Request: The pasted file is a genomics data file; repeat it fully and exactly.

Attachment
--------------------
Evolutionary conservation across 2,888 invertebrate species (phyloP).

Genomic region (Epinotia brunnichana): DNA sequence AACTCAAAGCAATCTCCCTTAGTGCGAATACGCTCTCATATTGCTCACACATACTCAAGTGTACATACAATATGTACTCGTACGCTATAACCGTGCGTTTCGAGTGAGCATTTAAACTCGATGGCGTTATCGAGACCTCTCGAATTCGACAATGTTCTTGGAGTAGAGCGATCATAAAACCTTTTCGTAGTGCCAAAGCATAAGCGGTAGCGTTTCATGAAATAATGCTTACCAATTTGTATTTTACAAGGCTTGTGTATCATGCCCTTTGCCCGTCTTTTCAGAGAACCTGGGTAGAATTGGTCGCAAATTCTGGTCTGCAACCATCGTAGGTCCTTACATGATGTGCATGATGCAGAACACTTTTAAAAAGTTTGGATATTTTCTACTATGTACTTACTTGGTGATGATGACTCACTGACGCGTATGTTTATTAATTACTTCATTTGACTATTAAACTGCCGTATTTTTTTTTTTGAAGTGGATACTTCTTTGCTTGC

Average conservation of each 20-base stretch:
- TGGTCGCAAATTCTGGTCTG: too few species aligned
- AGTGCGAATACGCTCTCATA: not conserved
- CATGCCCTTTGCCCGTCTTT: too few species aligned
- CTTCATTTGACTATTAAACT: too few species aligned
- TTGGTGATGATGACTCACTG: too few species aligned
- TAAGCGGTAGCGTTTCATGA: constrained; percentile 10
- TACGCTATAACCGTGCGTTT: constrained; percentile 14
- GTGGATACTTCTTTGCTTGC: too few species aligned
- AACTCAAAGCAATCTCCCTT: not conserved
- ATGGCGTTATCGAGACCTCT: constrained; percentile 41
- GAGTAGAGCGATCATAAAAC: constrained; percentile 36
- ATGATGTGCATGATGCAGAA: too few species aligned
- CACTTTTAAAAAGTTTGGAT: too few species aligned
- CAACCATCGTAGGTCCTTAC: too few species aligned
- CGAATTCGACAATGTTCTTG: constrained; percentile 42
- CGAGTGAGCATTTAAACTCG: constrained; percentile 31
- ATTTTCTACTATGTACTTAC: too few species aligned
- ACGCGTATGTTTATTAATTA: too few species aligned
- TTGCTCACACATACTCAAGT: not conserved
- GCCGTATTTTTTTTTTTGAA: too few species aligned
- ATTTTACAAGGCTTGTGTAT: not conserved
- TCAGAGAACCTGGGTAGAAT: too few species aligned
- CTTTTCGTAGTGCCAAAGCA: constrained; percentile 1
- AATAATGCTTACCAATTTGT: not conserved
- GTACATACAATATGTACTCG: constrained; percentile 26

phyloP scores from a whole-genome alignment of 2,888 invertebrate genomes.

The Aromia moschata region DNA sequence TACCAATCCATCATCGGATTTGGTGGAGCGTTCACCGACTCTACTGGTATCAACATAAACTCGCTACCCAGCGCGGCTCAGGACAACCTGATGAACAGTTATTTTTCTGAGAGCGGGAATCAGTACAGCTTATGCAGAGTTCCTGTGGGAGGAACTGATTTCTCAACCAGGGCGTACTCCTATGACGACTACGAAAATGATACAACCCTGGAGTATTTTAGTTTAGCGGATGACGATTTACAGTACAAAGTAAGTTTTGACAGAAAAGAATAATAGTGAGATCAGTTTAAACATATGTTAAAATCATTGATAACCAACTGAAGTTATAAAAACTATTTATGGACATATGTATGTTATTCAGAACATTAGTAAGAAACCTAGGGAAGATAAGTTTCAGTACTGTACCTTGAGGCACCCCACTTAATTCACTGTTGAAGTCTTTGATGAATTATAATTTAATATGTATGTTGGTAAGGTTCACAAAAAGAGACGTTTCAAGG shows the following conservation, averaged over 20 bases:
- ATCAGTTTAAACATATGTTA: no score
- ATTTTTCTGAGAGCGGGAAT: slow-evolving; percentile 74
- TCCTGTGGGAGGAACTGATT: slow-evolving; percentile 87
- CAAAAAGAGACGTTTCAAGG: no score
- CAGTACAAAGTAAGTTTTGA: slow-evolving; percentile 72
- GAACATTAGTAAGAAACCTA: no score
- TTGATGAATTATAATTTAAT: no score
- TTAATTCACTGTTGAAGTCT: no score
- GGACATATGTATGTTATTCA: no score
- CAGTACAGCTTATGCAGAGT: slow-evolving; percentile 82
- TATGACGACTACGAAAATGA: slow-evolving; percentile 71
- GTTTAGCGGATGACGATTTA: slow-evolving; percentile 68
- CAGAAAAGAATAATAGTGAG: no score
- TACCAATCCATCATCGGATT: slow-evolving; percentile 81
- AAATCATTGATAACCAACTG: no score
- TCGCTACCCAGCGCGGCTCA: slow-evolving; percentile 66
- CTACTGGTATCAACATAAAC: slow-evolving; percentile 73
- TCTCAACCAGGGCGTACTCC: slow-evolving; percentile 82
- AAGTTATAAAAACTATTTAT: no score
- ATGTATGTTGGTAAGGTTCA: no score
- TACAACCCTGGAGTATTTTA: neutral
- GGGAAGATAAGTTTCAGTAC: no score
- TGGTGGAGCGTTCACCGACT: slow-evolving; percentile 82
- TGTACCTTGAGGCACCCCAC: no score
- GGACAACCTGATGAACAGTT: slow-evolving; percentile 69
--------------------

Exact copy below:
Evolutionary conservation across 2,888 invertebrate species (phyloP).

Genomic region (Epinotia brunnichana): DNA sequence AACTCAAAGCAATCTCCCTTAGTGCGAATACGCTCTCATATTGCTCACACATACTCAAGTGTACATACAATATGTACTCGTACGCTATAACCGTGCGTTTCGAGTGAGCATTTAAACTCGATGGCGTTATCGAGACCTCTCGAATTCGACAATGTTCTTGGAGTAGAGCGATCATAAAACCTTTTCGTAGTGCCAAAGCATAAGCGGTAGCGTTTCATGAAATAATGCTTACCAATTTGTATTTTACAAGGCTTGTGTATCATGCCCTTTGCCCGTCTTTTCAGAGAACCTGGGTAGAATTGGTCGCAAATTCTGGTCTGCAACCATCGTAGGTCCTTACATGATGTGCATGATGCAGAACACTTTTAAAAAGTTTGGATATTTTCTACTATGTACTTACTTGGTGATGATGACTCACTGACGCGTATGTTTATTAATTACTTCATTTGACTATTAAACTGCCGTATTTTTTTTTTTGAAGTGGATACTTCTTTGCTTGC

Average conservation of each 20-base stretch:
- TGGTCGCAAATTCTGGTCTG: too few species aligned
- AGTGCGAATACGCTCTCATA: not conserved
- CATGCCCTTTGCCCGTCTTT: too few species aligned
- CTTCATTTGACTATTAAACT: too few species aligned
- TTGGTGATGATGACTCACTG: too few species aligned
- TAAGCGGTAGCGTTTCATGA: constrained; percentile 10
- TACGCTATAACCGTGCGTTT: constrained; percentile 14
- GTGGATACTTCTTTGCTTGC: too few species aligned
- AACTCAAAGCAATCTCCCTT: not conserved
- ATGGCGTTATCGAGACCTCT: constrained; percentile 41
- GAGTAGAGCGATCATAAAAC: constrained; percentile 36
- ATGATGTGCATGATGCAGAA: too few species aligned
- CACTTTTAAAAAGTTTGGAT: too few species aligned
- CAACCATCGTAGGTCCTTAC: too few species aligned
- CGAATTCGACAATGTTCTTG: constrained; percentile 42
- CGAGTGAGCATTTAAACTCG: constrained; percentile 31
- ATTTTCTACTATGTACTTAC: too few species aligned
- ACGCGTATGTTTATTAATTA: too few species aligned
- TTGCTCACACATACTCAAGT: not conserved
- GCCGTATTTTTTTTTTTGAA: too few species aligned
- ATTTTACAAGGCTTGTGTAT: not conserved
- TCAGAGAACCTGGGTAGAAT: too few species aligned
- CTTTTCGTAGTGCCAAAGCA: constrained; percentile 1
- AATAATGCTTACCAATTTGT: not conserved
- GTACATACAATATGTACTCG: constrained; percentile 26

phyloP scores from a whole-genome alignment of 2,888 invertebrate genomes.

The Aromia moschata region DNA sequence TACCAATCCATCATCGGATTTGGTGGAGCGTTCACCGACTCTACTGGTATCAACATAAACTCGCTACCCAGCGCGGCTCAGGACAACCTGATGAACAGTTATTTTTCTGAGAGCGGGAATCAGTACAGCTTATGCAGAGTTCCTGTGGGAGGAACTGATTTCTCAACCAGGGCGTACTCCTATGACGACTACGAAAATGATACAACCCTGGAGTATTTTAGTTTAGCGGATGACGATTTACAGTACAAAGTAAGTTTTGACAGAAAAGAATAATAGTGAGATCAGTTTAAACATATGTTAAAATCATTGATAACCAACTGAAGTTATAAAAACTATTTATGGACATATGTATGTTATTCAGAACATTAGTAAGAAACCTAGGGAAGATAAGTTTCAGTACTGTACCTTGAGGCACCCCACTTAATTCACTGTTGAAGTCTTTGATGAATTATAATTTAATATGTATGTTGGTAAGGTTCACAAAAAGAGACGTTTCAAGG shows the following conservation, averaged over 20 bases:
- ATCAGTTTAAACATATGTTA: no score
- ATTTTTCTGAGAGCGGGAAT: slow-evolving; percentile 74
- TCCTGTGGGAGGAACTGATT: slow-evolving; percentile 87
- CAAAAAGAGACGTTTCAAGG: no score
- CAGTACAAAGTAAGTTTTGA: slow-evolving; percentile 72
- GAACATTAGTAAGAAACCTA: no score
- TTGATGAATTATAATTTAAT: no score
- TTAATTCACTGTTGAAGTCT: no score
- GGACATATGTATGTTATTCA: no score
- CAGTACAGCTTATGCAGAGT: slow-evolving; percentile 82
- TATGACGACTACGAAAATGA: slow-evolving; percentile 71
- GTTTAGCGGATGACGATTTA: slow-evolving; percentile 68
- CAGAAAAGAATAATAGTGAG: no score
- TACCAATCCATCATCGGATT: slow-evolving; percentile 81
- AAATCATTGATAACCAACTG: no score
- TCGCTACCCAGCGCGGCTCA: slow-evolving; percentile 66
- CTACTGGTATCAACATAAAC: slow-evolving; percentile 73
- TCTCAACCAGGGCGTACTCC: slow-evolving; percentile 82
- AAGTTATAAAAACTATTTAT: no score
- ATGTATGTTGGTAAGGTTCA: no score
- TACAACCCTGGAGTATTTTA: neutral
- GGGAAGATAAGTTTCAGTAC: no score
- TGGTGGAGCGTTCACCGACT: slow-evolving; percentile 82
- TGTACCTTGAGGCACCCCAC: no score
- GGACAACCTGATGAACAGTT: slow-evolving; percentile 69